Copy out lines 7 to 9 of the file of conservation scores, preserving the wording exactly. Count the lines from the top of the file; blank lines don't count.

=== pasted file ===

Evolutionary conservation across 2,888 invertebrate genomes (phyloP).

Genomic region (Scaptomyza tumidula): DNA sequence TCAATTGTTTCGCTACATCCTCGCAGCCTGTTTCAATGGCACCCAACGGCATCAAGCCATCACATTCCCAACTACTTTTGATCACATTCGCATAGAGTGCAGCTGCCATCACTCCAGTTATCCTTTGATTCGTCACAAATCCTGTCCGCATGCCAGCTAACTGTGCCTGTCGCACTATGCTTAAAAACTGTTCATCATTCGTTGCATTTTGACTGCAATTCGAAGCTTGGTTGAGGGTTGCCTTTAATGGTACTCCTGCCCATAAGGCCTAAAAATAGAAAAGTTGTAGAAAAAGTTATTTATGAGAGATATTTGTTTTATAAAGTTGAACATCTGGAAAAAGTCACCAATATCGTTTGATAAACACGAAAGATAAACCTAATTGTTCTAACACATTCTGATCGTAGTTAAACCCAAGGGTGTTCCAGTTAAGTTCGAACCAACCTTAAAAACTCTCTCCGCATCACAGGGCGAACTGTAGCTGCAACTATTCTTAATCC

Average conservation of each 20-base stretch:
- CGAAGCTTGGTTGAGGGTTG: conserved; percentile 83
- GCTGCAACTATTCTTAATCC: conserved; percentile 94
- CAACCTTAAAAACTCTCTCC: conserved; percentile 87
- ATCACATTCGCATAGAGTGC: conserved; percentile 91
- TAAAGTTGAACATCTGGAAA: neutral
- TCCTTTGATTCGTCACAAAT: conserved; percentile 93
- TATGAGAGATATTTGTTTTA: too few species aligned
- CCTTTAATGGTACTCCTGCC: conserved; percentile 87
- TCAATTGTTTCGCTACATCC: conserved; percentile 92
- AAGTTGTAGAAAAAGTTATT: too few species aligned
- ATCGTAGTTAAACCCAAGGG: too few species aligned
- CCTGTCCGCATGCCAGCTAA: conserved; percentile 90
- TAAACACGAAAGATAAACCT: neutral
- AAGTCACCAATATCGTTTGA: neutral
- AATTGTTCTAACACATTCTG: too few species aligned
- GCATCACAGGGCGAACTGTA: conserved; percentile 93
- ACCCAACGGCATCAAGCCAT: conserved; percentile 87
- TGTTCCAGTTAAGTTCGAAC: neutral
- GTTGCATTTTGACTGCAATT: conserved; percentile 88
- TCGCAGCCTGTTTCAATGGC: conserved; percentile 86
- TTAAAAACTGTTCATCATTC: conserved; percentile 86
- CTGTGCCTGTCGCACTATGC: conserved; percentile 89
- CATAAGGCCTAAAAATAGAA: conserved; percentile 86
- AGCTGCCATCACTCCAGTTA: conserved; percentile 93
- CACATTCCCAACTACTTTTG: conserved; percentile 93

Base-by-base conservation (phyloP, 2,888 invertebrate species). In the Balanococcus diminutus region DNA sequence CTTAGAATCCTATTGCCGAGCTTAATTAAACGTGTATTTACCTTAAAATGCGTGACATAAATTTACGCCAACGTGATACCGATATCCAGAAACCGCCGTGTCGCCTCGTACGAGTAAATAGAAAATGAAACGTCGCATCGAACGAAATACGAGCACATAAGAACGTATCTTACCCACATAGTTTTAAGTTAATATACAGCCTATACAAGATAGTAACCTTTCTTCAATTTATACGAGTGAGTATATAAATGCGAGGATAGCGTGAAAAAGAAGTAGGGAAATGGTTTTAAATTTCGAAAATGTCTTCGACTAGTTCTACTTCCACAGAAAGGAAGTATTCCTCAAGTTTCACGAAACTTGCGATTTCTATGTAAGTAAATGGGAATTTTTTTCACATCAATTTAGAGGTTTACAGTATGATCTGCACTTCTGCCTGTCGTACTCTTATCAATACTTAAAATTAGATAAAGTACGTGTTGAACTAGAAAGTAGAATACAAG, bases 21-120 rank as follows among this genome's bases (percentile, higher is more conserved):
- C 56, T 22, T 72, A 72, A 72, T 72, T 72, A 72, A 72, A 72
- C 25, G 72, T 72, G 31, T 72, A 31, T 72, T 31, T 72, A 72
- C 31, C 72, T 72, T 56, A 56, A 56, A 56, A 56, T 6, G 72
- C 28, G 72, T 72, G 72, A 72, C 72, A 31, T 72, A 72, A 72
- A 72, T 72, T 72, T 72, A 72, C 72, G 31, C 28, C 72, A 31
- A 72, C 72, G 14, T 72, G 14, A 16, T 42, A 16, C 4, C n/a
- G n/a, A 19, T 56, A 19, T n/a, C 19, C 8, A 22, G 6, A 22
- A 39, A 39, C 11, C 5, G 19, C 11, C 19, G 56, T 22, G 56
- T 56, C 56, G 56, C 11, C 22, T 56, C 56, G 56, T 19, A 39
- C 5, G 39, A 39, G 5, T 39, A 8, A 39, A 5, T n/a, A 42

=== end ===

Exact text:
- ATCACATTCGCATAGAGTGC: conserved; percentile 91
- TAAAGTTGAACATCTGGAAA: neutral
- TCCTTTGATTCGTCACAAAT: conserved; percentile 93